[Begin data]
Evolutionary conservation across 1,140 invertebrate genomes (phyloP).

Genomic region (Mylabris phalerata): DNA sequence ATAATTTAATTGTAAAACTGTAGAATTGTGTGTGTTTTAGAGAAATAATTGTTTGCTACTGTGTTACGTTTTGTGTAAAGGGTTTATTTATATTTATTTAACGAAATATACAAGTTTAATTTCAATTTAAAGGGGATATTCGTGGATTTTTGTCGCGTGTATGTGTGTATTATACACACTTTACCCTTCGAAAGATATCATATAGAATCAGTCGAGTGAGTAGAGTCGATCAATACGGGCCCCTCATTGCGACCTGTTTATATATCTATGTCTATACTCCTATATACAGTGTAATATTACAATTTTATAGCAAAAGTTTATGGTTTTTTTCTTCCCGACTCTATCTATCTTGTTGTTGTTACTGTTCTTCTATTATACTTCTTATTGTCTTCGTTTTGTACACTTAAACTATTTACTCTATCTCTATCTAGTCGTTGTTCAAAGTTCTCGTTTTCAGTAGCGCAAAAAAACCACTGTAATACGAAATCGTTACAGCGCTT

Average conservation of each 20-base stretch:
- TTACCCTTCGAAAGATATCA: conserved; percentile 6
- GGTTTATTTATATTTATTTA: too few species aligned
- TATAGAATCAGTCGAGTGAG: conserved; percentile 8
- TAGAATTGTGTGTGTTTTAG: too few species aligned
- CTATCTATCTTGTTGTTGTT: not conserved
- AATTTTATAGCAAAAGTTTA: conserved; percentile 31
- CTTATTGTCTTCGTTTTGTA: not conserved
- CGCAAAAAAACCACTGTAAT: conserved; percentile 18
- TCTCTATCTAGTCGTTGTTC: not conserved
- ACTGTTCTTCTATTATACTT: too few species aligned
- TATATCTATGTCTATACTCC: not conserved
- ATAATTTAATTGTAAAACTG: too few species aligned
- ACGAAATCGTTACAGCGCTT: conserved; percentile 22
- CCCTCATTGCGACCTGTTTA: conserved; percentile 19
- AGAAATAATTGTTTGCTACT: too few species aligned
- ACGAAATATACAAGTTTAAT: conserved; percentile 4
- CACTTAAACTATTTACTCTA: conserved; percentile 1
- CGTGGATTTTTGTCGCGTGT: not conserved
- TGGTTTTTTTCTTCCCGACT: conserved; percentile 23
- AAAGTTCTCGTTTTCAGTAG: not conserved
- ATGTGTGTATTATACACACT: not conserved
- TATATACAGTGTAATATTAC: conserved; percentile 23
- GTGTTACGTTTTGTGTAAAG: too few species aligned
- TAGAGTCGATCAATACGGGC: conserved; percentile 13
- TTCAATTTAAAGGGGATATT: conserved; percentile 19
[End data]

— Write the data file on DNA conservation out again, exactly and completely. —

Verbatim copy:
Evolutionary conservation across 1,140 invertebrate genomes (phyloP).

Genomic region (Mylabris phalerata): DNA sequence ATAATTTAATTGTAAAACTGTAGAATTGTGTGTGTTTTAGAGAAATAATTGTTTGCTACTGTGTTACGTTTTGTGTAAAGGGTTTATTTATATTTATTTAACGAAATATACAAGTTTAATTTCAATTTAAAGGGGATATTCGTGGATTTTTGTCGCGTGTATGTGTGTATTATACACACTTTACCCTTCGAAAGATATCATATAGAATCAGTCGAGTGAGTAGAGTCGATCAATACGGGCCCCTCATTGCGACCTGTTTATATATCTATGTCTATACTCCTATATACAGTGTAATATTACAATTTTATAGCAAAAGTTTATGGTTTTTTTCTTCCCGACTCTATCTATCTTGTTGTTGTTACTGTTCTTCTATTATACTTCTTATTGTCTTCGTTTTGTACACTTAAACTATTTACTCTATCTCTATCTAGTCGTTGTTCAAAGTTCTCGTTTTCAGTAGCGCAAAAAAACCACTGTAATACGAAATCGTTACAGCGCTT

Average conservation of each 20-base stretch:
- TTACCCTTCGAAAGATATCA: conserved; percentile 6
- GGTTTATTTATATTTATTTA: too few species aligned
- TATAGAATCAGTCGAGTGAG: conserved; percentile 8
- TAGAATTGTGTGTGTTTTAG: too few species aligned
- CTATCTATCTTGTTGTTGTT: not conserved
- AATTTTATAGCAAAAGTTTA: conserved; percentile 31
- CTTATTGTCTTCGTTTTGTA: not conserved
- CGCAAAAAAACCACTGTAAT: conserved; percentile 18
- TCTCTATCTAGTCGTTGTTC: not conserved
- ACTGTTCTTCTATTATACTT: too few species aligned
- TATATCTATGTCTATACTCC: not conserved
- ATAATTTAATTGTAAAACTG: too few species aligned
- ACGAAATCGTTACAGCGCTT: conserved; percentile 22
- CCCTCATTGCGACCTGTTTA: conserved; percentile 19
- AGAAATAATTGTTTGCTACT: too few species aligned
- ACGAAATATACAAGTTTAAT: conserved; percentile 4
- CACTTAAACTATTTACTCTA: conserved; percentile 1
- CGTGGATTTTTGTCGCGTGT: not conserved
- TGGTTTTTTTCTTCCCGACT: conserved; percentile 23
- AAAGTTCTCGTTTTCAGTAG: not conserved
- ATGTGTGTATTATACACACT: not conserved
- TATATACAGTGTAATATTAC: conserved; percentile 23
- GTGTTACGTTTTGTGTAAAG: too few species aligned
- TAGAGTCGATCAATACGGGC: conserved; percentile 13
- TTCAATTTAAAGGGGATATT: conserved; percentile 19